May 142010

As I sit through the last few hours of Juval Lowy’s Architects Master Class, drinking my Honest Tea, I see a great quote on the inside of the bottle. How appropriate.

“The greatest difficulty in the world is not for people to accept new ideas, but to make them forget about old ideas.”

— John Maynard Keynes

Jan 292009

“Do not anticipate trouble, or worry about what may never happen. Keep in the sunlight.” 

– Benjamin Franklin


It’s obvious that Mr. Franklin didn’t have to deal with bad data, bad code, or even the occasional hiccup. In the real world, there is “trouble” and we need to not only anticipate that trouble, but also worry about what may never happen. Simply “keeping in the sunlight” won’t maintain data or application state integrity. In the real world we need transactions!

Since .NET 2.0, we’ve had the privilege of using System.Transactions.TransactionScope to manage our transactions with very few headaches. One of the headaches that almost everyone experiences is MSDTC. One of the oldest and most elusive topics on the web. There are tons of blog and forum posts directing our fellow developers to check their firewall settings for every MSDTC problem. The latest MSDTC hiccup I have seen comes in the beautifully packaged error message:

The flowed transaction could not be unmarshaled. The following exception occurred: Communication with the underlying transaction manager has failed.

The what could not be what? You can read some MSDN documentation on the topic which will probably cause you more pain. If you are seeing this error message, there’s only a few things that may be wrong.

  1. MSDTC Settings
    • Check the MSDTC settings on the machine that is initiating the transaction. If “Allow Outbound” is not checked, then it won’t allow the transaction in progress to be flowed to the next machine in the transaction chain. Check the box and restart MSDTC… it should work.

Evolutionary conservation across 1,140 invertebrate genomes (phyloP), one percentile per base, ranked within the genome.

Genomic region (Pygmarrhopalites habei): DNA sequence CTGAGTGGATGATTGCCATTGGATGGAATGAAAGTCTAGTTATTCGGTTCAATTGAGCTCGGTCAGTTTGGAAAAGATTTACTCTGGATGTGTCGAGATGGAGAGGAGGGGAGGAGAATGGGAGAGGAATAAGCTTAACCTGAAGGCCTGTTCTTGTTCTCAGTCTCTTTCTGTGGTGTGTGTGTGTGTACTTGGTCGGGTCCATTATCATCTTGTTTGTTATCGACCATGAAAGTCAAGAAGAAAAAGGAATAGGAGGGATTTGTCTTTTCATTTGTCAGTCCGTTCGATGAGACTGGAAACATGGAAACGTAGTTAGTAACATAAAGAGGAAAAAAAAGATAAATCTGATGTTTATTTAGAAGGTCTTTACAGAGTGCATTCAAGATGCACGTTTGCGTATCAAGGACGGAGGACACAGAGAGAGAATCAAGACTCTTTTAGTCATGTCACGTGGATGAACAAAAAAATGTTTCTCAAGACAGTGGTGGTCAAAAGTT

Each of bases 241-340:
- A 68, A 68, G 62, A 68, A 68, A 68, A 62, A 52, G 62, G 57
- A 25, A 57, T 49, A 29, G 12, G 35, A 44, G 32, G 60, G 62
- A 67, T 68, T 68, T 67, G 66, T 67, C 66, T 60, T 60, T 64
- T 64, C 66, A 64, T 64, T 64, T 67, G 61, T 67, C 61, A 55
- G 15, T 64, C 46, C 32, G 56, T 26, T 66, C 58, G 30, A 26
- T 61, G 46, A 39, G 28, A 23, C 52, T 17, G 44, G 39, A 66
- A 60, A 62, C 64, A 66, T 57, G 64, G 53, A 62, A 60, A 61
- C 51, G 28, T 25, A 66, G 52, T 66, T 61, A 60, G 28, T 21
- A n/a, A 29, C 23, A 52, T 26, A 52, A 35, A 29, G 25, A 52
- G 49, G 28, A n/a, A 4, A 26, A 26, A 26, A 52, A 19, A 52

2. Un-Trusted Domains
    • I have seen this error when you are trying to flow transactions between machines that are in un-trusted domains. Machines in different domains that do not trust each other block the antiquated, yet necessary, WINS resolution between the two machines. MSDTC relies on WINS resolution. I have fixed this problem before by adding host file entries on both machines pointing to the other machine. I can’t guarantee that this will work in all cases. Both of those machines are no longer under my control.
  3. Imaged Servers
    • The most recent, and most blogged about problem is surprisingly caused by two machines created from the same image. Cloning or imaging servers is quite common. Building a server from scratch is not a fun activity, so we build one, create an image, and put that image on every server we want to build after that. Once again, MSDTC is standing in our way because of the way it detects the sending and receiving application’s unique identifier. Each machine has a GUID in the registry that identifies it uniquely as a participant in an MSDTC transaction. Imaged machines have the same GUID. I’ll talk about the detection and resolution of this for the remainder of this post.

Running DtcPing.exe between the two machines will actually tell you that the machines are using the same GUID. Output window text from DtcPing shown below.

DTCping log file: C:DTC PingTHRESHER4160.log
Firewall Port Settings:
RPC server is ready
Please Start Partner DTCping before pinging
WARNING:the CID values for both test machines are the same
Please send following LOG to Microsoft for analysis:
Partner LOG: SCORPION6128.log
My LOG: THRESHER4160.log

Tucked away in the last step of a Microsoft Knowledge Base article titled “How to troubleshoot MS DTC firewall issues” is a reference to this problem. Use regedit.exe to look at the registry on both machines. Locate the HKEY_CLASSES_ROOTCID key in the registry.

Find your MSDTC CID in the registry

Find the CID key that has a description value of “MSDTC”. If they are the same, the transaction cannot flow.

WARNING: Back up your registry before making any changes!

Solution 1 – Replace the offending CID keys/values on one of the machines: In this case, you will need to find all keys/values with GUID 28b81f1c-2afb-4ee2-ad85-5bc62dad1647 in your registry and replace it with a new GUID (using GuidGen). There is likely to be 3 places this GUID appears. It is also important to note that the offending GUID appears in the DtcPing log file generated during the ping test.

Solution 2 – Use msdtc command line tool to re-install MSDTC: The commands are simply:

msdtc -uninstall
msdtc -install

After making the registry changes or running the msdtc command line tool, you must restart your server for the changes to take effect.